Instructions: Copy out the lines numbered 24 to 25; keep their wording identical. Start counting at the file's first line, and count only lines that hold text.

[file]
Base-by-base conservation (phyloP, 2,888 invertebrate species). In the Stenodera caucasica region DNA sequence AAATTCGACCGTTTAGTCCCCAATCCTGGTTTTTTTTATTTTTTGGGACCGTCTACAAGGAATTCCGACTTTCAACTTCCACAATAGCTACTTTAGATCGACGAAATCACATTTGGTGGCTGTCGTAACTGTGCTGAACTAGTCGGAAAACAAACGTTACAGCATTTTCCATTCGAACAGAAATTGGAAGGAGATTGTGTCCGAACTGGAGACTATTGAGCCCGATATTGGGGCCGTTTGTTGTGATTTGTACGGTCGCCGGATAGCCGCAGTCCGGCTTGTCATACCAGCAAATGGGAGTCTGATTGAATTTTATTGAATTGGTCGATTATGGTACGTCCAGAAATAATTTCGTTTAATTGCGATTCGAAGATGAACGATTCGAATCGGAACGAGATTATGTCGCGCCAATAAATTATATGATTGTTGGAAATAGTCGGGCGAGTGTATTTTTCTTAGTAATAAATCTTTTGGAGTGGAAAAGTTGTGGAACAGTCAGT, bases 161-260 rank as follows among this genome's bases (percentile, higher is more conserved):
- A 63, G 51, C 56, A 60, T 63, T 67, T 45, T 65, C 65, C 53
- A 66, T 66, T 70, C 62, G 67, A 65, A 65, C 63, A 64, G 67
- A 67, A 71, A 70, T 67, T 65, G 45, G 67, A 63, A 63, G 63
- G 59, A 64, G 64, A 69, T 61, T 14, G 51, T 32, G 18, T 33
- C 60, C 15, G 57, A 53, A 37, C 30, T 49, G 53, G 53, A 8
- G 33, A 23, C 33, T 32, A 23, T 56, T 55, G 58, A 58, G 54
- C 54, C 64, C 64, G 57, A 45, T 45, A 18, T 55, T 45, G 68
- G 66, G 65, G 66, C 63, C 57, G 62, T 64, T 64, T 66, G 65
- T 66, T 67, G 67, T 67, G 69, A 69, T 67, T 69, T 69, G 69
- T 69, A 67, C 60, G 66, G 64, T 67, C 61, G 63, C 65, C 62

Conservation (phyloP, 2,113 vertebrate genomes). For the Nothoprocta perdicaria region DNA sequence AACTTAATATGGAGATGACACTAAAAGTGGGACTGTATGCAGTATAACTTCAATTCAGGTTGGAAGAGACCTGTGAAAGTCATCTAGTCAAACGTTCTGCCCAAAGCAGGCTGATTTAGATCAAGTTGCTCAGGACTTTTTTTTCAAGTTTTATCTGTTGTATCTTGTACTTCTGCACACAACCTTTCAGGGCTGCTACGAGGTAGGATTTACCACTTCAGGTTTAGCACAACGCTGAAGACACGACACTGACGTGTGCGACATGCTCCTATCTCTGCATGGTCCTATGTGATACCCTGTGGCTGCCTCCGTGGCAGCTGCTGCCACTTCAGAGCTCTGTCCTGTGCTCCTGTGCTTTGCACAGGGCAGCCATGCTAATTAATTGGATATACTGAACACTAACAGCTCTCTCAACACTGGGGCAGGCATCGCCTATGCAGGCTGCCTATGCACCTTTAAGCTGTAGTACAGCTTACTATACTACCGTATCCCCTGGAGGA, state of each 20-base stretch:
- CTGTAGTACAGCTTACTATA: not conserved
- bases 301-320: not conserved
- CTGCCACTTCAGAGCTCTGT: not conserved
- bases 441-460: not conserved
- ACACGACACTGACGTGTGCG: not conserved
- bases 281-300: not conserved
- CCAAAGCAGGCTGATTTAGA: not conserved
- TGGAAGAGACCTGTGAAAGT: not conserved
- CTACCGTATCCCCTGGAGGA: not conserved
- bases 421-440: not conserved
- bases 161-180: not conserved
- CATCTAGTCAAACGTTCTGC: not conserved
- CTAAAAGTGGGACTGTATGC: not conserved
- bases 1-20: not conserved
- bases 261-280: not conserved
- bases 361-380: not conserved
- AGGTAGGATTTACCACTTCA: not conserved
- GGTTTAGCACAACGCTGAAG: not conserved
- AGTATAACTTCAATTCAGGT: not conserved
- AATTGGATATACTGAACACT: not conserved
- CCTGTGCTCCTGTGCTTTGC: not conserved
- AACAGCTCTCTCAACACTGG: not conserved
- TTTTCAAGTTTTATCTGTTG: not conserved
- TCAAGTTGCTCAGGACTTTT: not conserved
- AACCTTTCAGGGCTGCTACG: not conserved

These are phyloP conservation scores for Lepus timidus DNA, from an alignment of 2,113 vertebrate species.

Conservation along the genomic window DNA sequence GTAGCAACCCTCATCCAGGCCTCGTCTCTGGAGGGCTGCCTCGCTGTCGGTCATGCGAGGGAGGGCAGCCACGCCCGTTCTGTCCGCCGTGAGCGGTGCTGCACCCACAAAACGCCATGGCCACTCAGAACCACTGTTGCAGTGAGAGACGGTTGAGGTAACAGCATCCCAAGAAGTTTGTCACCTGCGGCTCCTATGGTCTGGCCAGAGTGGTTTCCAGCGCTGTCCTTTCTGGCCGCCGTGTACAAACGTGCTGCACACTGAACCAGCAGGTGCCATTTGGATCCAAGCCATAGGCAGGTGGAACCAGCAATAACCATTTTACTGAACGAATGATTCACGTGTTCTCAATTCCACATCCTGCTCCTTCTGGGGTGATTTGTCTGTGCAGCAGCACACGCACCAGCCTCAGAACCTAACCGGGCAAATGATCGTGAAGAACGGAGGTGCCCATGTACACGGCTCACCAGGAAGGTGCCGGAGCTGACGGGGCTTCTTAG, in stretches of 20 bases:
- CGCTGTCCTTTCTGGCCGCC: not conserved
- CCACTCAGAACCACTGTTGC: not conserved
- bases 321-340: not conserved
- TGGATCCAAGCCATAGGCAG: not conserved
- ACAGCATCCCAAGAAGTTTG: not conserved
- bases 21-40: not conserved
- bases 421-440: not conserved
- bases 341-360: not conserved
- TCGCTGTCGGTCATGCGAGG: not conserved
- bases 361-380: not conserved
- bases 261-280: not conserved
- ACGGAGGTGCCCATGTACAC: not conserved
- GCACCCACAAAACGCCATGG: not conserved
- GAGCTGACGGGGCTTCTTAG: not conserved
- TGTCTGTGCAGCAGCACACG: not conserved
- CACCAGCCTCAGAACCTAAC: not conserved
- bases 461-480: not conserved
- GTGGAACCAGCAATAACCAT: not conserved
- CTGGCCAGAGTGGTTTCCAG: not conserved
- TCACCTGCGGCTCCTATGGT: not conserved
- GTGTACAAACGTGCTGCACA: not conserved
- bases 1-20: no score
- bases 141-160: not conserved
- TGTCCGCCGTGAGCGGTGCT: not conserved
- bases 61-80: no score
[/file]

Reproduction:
- CATCTAGTCAAACGTTCTGC: not conserved
- CTAAAAGTGGGACTGTATGC: not conserved